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A cure for cancer: past failure, future hope

The Body Scientific

Childhood leukemia has yielded to treatment, but the treatment of many tumors of adults — of the lung, the pancreas, the liver or the brain — has not been as successful despite the resources that have been marshaled. A short column cannot explain the failures of the past, what we learned while failing or what the future might hold, but a recent book, “The Emperor of All Maladies — a Biography of Cancer,” by Dr. Siddartha Mukerjee (also of Columbia University), comes close. (Note: Dr. Mukerjee won the Pulitzer Prize for general nonfiction this week for this book.)

Cancer has always been with us, but treatment did not become possible until anesthetics and aseptic techniques to control infection made surgery safer at the end of the 19th century. While life-saving operations surely occurred, drastic operations for breast cancer took away the breast, the lymph nodes, then all the chest muscles, thinking that would get all of the cancer cells. It was an illusion — cancer spreads to distant sites through the circulation. Women were unnecessarily mutilated for many decades.

In the early 20th century, radiation was used to suppress the growth of tumors — it preferentially kills dividing cells such as those in tumors, but it is also indiscriminate and causes great collateral damage. Surgery and radiation, in more sophisticated forms, remain among the foundations of cancer therapy.

Dr. Mukerjee’s book explains surgery, radiation and the origins of chemotherapeutic drugs. Who knew that the explosion of a ship carrying mustard gas in the harbor at Bari during the invasion of Italy led to chemotherapy? The hundreds of Allied soldiers who died had no functioning bone marrow and hence could not make white or red blood cells.

After the war, oncologists realized that compounds like those in mustard gas could be used to inhibit the formation of leukemia cells in the bone marrow. Mustard gas derivatives are still used.

Other drugs that inhibit DNA synthesis (and hence the cell division that lies behind the formation of tumors) were employed, initially at Boston Children’s Hospital under the direction of Dr. Sidney Farber. The drugs also stopped the growth of normal cells — hence the familiar loss of hair, the inhibition of blood formation and bad effects on the intestines where new cells are constantly replacing old ones.

The new drugs delayed death for a while, but eventually the patients relapsed. The drugs failed, but raised the possibility that the disease could be treated. It would, people thought, be a question of combinations of drugs, ways to apply them and keeping patients alive while these noxious drugs worked to kill cancer cells. For leukemia this was true, but for most adult tumors there was limited success.

In 1971 (we are almost exactly at the 40th anniversary), the nation was putting people on the moon and the technical expertise that went into it was inspiring. President Nixon, under political pressure, declared war on cancer — proper organization, he thought, would be just as effective as NASA had been.

The difference was that we understood the physics of spaceflight — how much energy to get a spacecraft to the moon and back — but we did not understand what drove the division of cancer cells to form tumors. Promises to cure cancer by 1980 were doomed, although the money financed an immense amount of basic and clinical research.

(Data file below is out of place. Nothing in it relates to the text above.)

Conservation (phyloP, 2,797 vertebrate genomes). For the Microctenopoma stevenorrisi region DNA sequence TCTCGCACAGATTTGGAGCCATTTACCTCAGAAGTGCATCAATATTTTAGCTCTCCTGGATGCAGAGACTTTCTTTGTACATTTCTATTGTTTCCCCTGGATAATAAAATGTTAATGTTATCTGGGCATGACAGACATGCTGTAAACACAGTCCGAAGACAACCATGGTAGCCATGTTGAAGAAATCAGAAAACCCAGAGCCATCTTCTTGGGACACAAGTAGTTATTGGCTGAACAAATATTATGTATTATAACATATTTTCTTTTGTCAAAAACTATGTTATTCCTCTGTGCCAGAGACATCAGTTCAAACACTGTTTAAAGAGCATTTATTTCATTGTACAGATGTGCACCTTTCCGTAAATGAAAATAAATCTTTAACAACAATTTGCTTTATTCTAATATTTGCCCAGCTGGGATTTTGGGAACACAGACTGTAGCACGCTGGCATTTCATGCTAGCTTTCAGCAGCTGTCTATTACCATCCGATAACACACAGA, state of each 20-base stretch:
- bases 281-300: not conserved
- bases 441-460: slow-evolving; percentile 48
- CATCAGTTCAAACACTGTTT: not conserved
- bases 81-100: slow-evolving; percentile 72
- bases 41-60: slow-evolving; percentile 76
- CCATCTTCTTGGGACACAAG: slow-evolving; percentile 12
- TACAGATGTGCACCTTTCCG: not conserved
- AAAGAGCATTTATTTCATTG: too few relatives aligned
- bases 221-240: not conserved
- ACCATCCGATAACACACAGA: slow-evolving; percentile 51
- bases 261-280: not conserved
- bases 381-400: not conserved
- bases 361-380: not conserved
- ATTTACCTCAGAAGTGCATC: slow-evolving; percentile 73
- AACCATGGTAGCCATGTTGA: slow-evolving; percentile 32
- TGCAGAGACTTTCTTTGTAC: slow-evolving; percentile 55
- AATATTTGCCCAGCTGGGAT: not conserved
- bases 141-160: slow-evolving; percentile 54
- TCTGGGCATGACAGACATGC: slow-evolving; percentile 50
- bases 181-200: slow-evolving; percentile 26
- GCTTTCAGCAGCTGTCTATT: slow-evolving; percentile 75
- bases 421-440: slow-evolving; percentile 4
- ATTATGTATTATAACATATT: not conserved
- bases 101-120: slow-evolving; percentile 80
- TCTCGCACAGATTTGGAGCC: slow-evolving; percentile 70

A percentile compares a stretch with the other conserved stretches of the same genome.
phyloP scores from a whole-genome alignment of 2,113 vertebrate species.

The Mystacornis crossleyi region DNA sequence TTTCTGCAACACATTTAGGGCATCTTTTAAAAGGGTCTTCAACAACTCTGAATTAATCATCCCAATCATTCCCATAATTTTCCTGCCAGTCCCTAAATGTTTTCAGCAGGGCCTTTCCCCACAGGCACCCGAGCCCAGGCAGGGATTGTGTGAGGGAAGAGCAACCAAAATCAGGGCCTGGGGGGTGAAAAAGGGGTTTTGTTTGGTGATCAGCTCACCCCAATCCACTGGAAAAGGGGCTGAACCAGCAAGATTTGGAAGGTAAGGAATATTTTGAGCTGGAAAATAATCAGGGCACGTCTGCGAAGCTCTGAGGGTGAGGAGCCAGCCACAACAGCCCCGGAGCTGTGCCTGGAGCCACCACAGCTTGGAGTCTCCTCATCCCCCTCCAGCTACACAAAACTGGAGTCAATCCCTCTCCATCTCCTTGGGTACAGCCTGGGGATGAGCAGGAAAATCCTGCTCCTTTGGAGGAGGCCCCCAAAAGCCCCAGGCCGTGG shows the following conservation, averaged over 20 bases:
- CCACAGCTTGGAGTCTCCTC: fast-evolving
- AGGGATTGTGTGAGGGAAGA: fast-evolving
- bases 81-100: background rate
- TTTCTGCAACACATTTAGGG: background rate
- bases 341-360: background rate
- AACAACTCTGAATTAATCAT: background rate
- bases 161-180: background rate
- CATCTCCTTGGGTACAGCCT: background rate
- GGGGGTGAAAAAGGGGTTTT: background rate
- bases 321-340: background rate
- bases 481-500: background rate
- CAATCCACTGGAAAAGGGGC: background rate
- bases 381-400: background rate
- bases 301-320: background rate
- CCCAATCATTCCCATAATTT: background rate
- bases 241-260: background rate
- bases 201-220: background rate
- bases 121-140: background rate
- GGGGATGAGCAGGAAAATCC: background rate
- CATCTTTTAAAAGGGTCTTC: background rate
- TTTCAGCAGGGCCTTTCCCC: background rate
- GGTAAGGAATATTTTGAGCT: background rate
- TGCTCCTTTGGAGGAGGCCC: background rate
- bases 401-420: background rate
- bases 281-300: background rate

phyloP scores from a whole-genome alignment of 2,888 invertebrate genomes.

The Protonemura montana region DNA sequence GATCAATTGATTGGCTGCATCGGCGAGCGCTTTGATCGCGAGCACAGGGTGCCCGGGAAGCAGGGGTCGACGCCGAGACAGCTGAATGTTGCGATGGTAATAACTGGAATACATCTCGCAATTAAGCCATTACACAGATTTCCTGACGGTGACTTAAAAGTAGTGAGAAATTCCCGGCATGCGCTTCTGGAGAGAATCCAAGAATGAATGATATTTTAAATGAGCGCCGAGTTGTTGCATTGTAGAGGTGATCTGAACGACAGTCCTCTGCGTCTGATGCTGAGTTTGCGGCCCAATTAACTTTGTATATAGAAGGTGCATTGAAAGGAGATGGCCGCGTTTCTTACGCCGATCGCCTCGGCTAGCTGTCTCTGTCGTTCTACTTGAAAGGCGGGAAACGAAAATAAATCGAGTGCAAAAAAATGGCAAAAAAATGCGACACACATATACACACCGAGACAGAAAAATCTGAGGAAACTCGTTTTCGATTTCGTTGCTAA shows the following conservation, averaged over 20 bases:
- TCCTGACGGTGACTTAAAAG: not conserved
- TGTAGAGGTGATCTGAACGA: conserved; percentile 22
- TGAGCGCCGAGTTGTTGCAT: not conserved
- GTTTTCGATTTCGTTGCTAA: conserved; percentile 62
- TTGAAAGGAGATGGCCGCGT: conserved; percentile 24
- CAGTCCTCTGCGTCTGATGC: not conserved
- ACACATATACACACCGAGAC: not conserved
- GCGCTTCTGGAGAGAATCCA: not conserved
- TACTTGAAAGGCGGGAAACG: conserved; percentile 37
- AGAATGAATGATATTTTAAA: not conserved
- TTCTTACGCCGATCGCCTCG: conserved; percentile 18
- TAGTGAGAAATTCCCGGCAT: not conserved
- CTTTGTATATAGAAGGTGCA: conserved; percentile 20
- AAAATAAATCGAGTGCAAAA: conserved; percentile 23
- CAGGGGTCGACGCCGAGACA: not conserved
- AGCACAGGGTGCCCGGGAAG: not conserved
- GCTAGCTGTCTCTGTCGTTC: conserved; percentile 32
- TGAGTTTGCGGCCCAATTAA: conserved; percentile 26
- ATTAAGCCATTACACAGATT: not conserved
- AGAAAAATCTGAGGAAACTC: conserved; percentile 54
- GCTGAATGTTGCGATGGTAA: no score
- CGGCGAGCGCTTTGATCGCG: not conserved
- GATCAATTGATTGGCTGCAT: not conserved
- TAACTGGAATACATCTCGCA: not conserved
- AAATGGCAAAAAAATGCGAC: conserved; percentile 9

What has changed since 1970? There has been a revolution in molecular biology, in DNA manipulation and sequencing. Chemists can make hundreds of thousands of compounds to be tested on cancer cells, and the computer revolution has made it possible to keep track of all the results.

We have got into the instruction manual of the cancer cell. We have learned what regulates cell division — not only the mechanical process, but what starts and stops it. We have realized that cancer is not one disease but many and therapy must be tailored to the properties of individual tumor types.

Slowly, drugs like Herceptin for one form of breast cancer and Gleevec for a form of leukemia and certain intestinal cancers have become available, and more such drugs are in clinical trials. Unlike surgery, radiation and earlier forms of chemotherapy, the new drugs are specific for cancer cells.

In a previous column, I asked Dr. John Truman how, in the 1960s, he could stand a 100 percent mortality rate among children he was treating for leukemia. He said that the history of medicine shows that when science and intelligence are applied to a problem, things get better. Given the failures of the last years, some people have questioned this confidence, but Dr. Truman is still right.

Dr. Mukerjee’s book explains the road we have traveled, the mistakes we have made, and the politics behind cancer prevention, research and treatment. He is circumspect but hopeful about what may happen in the next decade.

Interwoven with a deeply researched story is a personal one — the training of a young scientist physician and the experiences of some of his patients. I assigned the book to some of my students and their enthusiasm makes it easy to recommend to people who are neither scientists nor physicians.

This is the second part of a series on cancer.

Richard Kessin, Ph.D., is professor of pathology and cell biology at Columbia University. He and his wife, Galene, live in Norfolk.